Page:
“Renewables were already expanding quickly, but the global energy crisis has kicked them into an extraordinary new phase of even faster growth as countries seek to capitalise on their energy security benefits. The world is set to add as much renewable power in the next five years as it did in the previous 20 years,” explained IEA Executive Director Fatih Birol on publication of the Renewables 2022 analysis in December. He emphasised that this constituted a clear example of how the current energy crisis could be a historic turning point towards a cleaner and more secure energy system.
According to the IEA’s forecast, renewable energy generation is expected to reach new heights in the coming years, as it is increased at a hitherto unseen pace – becoming the most important energy source in global power production. This rapid growth will be largely attributable to solar and wind energy. The en:former has summarised the key figures and forecasts of the Renewables 2022 analysis.
According to the IEA, renewable capacity is set to rise by 2,400 GW, which almost equals the entire currently installed power capacity of China, the most populous country in the world. This would mean that renewables would grow faster in the next five years than they did in the last 20. The past decade has already been shaped by commercial breakthroughs and strong growth in the solar and wind sector – a trend that is only set to continue.
Largely thanks to this boom, renewables will account for more than 90 percent of global electricity generation capacity additions during this period. Renewables will see the biggest growth in China, the EU, the USA and India. The IEA also identified the REPowerEU Plan and the Inflation Reduction Act in the US as key drivers of this accelerated growth.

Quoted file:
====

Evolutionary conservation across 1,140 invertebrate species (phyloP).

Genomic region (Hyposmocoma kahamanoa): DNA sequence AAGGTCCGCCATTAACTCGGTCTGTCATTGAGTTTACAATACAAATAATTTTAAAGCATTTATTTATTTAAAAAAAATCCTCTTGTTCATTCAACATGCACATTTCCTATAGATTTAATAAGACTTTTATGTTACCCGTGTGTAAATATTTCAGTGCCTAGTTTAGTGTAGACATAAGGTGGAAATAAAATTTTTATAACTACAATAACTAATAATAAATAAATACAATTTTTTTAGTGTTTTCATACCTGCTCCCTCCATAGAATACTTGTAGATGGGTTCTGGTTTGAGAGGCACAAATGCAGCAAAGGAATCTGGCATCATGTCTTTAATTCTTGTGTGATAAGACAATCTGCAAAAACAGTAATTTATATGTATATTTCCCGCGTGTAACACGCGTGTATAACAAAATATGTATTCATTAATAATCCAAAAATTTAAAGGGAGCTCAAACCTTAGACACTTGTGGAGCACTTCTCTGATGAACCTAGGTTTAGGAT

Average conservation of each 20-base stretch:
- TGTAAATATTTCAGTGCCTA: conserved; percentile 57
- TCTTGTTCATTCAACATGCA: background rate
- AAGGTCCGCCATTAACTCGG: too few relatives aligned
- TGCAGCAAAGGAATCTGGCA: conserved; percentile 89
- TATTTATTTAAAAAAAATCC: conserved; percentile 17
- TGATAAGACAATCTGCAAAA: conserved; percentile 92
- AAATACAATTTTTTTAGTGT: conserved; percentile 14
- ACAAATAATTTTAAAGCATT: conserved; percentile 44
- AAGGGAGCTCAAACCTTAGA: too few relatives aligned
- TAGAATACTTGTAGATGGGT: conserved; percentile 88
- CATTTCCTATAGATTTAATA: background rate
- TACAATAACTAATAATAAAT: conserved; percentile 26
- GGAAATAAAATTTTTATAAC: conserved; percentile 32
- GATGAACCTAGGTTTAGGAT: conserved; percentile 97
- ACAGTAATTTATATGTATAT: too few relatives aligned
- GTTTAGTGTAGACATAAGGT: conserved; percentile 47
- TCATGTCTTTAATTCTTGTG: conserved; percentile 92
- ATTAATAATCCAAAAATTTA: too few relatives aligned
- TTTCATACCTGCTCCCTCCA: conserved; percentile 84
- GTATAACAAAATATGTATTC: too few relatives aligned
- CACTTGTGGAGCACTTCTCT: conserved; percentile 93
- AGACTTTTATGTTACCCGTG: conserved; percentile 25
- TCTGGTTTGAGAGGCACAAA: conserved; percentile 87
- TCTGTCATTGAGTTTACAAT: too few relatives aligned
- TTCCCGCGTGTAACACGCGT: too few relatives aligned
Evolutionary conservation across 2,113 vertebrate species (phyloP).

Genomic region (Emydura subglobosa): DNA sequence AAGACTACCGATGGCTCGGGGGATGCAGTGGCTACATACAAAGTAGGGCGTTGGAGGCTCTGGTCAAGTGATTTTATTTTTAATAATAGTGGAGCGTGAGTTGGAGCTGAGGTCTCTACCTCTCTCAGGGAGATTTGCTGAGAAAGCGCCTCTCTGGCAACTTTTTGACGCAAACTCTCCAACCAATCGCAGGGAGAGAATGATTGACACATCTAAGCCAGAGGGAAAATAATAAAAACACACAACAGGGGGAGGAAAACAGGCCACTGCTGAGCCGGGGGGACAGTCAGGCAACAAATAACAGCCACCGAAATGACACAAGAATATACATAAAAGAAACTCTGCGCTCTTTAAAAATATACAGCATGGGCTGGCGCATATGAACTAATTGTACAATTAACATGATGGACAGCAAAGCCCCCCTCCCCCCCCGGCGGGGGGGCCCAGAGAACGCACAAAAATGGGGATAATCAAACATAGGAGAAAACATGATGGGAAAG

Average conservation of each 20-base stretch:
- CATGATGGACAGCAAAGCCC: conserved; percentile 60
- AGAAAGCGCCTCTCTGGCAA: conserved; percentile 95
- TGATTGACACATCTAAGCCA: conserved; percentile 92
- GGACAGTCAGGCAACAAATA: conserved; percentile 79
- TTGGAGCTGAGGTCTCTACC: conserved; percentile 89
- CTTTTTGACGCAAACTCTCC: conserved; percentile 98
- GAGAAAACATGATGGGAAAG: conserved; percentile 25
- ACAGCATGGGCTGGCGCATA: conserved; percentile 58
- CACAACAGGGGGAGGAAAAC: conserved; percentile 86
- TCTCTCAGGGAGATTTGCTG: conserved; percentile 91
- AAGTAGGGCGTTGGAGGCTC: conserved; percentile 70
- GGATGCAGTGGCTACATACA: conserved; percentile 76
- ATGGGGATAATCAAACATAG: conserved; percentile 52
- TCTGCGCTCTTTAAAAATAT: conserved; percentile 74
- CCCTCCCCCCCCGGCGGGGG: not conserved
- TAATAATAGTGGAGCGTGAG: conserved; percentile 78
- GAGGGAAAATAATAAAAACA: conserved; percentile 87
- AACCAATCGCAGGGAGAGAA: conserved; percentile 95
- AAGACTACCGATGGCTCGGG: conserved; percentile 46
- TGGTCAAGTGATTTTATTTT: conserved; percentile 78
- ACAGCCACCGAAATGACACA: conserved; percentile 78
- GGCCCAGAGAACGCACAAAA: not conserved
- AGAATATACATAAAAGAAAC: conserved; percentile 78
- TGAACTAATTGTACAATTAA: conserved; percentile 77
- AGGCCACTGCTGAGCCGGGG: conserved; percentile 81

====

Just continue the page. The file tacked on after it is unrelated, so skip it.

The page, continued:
Renewable energy (water, wind, solar and biomass combined) is expected to become the main source of global electricity generation, most likely overtaking coal by 2025. Its share of the power mix will likely rise from 28 percent (2021) to 38 percent (2027), with 20 percent of this change being attributable to solar and wind power. In contrast, the importance of fossil fuels will probably decline.
Solar and wind – both volatile energy sources – are to record the strongest growth in the years ahead. Integrating them into the power system calls for flexible solutions such as batteries. The expansion of base load power from green sources such as hydrogen and geothermal energy will be limited.
The installed capacity of photovoltaic systems is forecast to rise by almost 1,500 GW over the next five years, exceeding all other energy sources, namely natural gas by 2026 and coal by 2027. Annual solar PV capacity additions are set to increase annually – meaning every year will set a new record. Despite recent rises in commodity prices, solar systems are generally the cheapest way of producing electricity in many countries.
Predictions also have wind energy registering a boom in the coming year, albeit not to the same extent as electricity generation from solar systems. Onshore wind farms with a total capacity of 570 GW are due to go online, although the sector will have to wait until 2027 to break the annual record set in 2020. Over the short and medium term, lengthy approval procedures and a lack of improvements to grid infrastructure will hinder rapid expansion. Offshore wind generation will also see strong growth, particularly in North America, Asia and Europe.
The renewables analysis also takes a look at the future of green hydrogen by examining the policies and targets introduced in more than 25 countries across all continents. According to this research, around 50 GW of wind and PV capacity used to produce green hydrogen could be built by 2027. The IEA has identified China, Australia, Chile and the USA as leaders in this field.
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